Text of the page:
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Is Cannabidiol (CBD) Safe? 

By Sherry Christiansen

Medically reviewed by Dr. George Gavrilos, Dr. Steven Salzman

Image of CBD extraction in dropper

Key Takeaways

  1. There is a growing body of human research studies regarding the safety of cannabidiol (CBD). 
  2. The World Health Organization reports that CBD does not have any dependence potential, nor is it known to cause health-related problems when used moderately. 
  3. CBD has mild side effects, especially when compared to prescription medications.
  4. Contraindications of CBD include a list of medications that should only be taken with CBD under close supervision of a healthcare provider.

Is Cannabidiol (CBD) Safe? 

Cannabidiol (CBD) is touted for its ability to cure everything from chronic pain to migraine headaches and arthritis. CBD is the second most prevalent active ingredient in the Cannabis sativa L plant. While CBD is an essential component of medical marijuana, it can also be sourced directly from the hemp plant—a cousin of marijuana—or manufactured in a laboratory. One of hundreds of active components in the cannabis plant, CBD does not cause a person to feel high. Rather, it’s the Delta-9-Tetrahydrocannabinol (THC) component of the cannabis plant that is psychoactive. Learn more about the difference between CBD and THC here.  According to a report from the World Health Organization, “In humans, CBD exhibits no effects indicative of any abuse or dependence potential…. To date, there is no evidence of public health-related problems associated with the use of pure CBD.” 1

Does Cannabidiol (CBD) Have Side Effects?

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CBD has mild side effects, especially when compared to prescription medications. 9, 10,11  Possible side effects of CBD include: 2

  • Dry mouth
  • Nausea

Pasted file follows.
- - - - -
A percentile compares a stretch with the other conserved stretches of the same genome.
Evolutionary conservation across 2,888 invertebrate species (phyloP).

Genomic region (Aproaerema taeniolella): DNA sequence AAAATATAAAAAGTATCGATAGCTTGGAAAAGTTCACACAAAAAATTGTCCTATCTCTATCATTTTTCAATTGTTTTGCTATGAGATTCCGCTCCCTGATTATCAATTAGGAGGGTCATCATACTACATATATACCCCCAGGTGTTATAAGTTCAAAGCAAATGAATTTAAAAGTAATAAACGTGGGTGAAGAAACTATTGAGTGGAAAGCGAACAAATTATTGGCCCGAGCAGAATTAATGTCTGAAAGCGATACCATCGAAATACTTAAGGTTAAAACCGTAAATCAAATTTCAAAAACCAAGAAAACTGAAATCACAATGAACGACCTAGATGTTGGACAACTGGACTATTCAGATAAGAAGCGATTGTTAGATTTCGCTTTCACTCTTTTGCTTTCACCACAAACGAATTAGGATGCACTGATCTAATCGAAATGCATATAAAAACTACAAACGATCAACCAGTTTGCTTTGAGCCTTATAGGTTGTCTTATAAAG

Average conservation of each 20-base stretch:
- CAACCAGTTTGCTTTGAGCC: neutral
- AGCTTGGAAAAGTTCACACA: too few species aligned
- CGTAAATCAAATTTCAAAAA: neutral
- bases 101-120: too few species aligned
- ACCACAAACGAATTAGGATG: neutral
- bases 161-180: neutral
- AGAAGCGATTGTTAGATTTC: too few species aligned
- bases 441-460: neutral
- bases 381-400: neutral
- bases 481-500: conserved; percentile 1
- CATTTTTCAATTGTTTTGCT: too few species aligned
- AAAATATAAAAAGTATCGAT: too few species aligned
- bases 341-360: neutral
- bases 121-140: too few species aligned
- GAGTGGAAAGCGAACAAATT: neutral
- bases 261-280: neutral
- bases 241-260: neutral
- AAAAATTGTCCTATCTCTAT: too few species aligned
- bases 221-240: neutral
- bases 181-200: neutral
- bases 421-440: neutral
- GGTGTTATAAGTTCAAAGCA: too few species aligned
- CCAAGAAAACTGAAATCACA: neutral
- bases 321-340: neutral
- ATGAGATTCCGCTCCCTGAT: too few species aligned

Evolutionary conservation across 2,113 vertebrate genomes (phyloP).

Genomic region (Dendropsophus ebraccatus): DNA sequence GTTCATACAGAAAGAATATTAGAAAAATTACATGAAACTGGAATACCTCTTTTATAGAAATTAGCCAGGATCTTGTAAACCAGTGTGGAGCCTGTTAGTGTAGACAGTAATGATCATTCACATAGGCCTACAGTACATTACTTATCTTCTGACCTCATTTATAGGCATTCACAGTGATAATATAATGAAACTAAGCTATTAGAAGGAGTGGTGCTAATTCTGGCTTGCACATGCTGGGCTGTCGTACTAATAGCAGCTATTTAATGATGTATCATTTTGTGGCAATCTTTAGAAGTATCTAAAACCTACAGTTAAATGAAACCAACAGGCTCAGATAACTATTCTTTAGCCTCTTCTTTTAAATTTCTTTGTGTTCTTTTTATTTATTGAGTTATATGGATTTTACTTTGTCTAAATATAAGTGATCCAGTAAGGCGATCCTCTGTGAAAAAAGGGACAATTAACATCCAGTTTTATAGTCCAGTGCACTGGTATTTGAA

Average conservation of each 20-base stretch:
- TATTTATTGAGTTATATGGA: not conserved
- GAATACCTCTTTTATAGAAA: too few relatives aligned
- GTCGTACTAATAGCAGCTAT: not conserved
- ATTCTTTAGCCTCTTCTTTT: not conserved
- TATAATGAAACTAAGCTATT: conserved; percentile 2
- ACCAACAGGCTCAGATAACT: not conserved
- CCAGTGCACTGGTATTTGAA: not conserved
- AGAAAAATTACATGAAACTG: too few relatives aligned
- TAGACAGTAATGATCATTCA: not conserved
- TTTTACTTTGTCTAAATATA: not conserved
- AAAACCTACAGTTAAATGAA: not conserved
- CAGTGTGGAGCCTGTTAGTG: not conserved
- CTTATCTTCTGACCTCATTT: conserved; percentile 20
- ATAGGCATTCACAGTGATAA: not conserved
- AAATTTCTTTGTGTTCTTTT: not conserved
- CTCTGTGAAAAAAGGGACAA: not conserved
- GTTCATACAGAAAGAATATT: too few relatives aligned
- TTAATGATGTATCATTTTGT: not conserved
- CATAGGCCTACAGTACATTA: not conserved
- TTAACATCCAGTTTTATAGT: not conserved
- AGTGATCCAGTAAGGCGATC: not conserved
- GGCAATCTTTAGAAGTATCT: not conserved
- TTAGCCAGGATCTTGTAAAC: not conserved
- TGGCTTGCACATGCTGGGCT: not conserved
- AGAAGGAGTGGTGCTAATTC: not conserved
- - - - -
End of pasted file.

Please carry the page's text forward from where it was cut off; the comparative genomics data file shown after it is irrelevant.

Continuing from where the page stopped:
• Fatigue
  • Drowsiness
  • Irritability
  • Reduced appetite
  • Diarrhea
  • Increase in anticoagulant (blood thinning) levels

Safety 

For safety, one of the biggest concerns regarding CBD is the fact that it is not regulated by the Food and Drug Administration (FDA) in the same way that the FDA oversees the purity, efficacy, and safety of over the counter or prescription medications. This leaves the consumer with the burden of selecting a safe and effective CBD product. As a professional healthcare provider, athletic or health and wellness coach, or other professional helping clients with their health and wellness needs, there are several factors to teach your clients that will help ensure they select a safe and effective product, including selecting a product that is:

  • Purchased from a reputable company that has each batch tested by an independent laboratory for purity, potency and safety, and provides a certificate of analysis.
  • Manufactured by a company that undergoes best practices including ISO 9001:2015 certification and Current Good Manufacturing Practices (cGNP).

Cannabidiol (CBD) Dosing Safety

Because human clinical research studies are just beginning to gain momentum, there is not a lot of data that show which dose is the most effective therapeutic dose for every medical condition, or health and wellness concern.3

Best practices include starting with a low dose, and then, if clients do not obtain the optimal effect, gradually increase the dose by small increments each week.4

Contraindications